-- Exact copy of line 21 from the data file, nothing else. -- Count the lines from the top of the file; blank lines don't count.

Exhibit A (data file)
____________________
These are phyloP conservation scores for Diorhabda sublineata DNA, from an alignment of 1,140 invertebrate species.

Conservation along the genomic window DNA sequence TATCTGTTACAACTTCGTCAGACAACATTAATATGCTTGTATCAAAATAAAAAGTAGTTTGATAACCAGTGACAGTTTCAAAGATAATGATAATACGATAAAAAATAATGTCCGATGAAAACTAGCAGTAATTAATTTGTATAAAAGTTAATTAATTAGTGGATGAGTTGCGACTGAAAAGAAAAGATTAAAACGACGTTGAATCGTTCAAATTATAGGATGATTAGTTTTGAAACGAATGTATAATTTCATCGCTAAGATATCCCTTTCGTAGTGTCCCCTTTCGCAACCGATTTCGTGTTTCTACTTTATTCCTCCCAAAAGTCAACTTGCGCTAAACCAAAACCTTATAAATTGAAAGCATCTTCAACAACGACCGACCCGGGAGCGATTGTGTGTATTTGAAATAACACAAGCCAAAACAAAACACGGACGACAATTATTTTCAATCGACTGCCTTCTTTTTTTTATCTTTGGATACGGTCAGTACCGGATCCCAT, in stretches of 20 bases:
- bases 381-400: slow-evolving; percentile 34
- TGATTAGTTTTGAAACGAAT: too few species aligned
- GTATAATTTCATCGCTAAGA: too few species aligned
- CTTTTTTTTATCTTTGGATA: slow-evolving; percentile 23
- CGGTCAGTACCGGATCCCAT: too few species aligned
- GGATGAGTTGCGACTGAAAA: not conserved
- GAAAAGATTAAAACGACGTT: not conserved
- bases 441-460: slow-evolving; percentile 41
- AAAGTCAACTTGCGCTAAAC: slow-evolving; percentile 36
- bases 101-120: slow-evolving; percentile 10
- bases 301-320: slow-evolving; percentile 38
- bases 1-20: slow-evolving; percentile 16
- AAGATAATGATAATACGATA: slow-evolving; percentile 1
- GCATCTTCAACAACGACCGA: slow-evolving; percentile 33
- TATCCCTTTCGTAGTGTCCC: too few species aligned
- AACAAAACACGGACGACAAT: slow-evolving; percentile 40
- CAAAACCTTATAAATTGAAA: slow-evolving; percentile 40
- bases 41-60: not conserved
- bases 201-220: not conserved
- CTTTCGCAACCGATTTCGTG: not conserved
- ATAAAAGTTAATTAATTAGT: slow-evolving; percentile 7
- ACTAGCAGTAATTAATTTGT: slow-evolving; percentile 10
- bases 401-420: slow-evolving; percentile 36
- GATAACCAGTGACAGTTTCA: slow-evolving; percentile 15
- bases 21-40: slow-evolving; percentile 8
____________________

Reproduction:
- bases 201-220: not conserved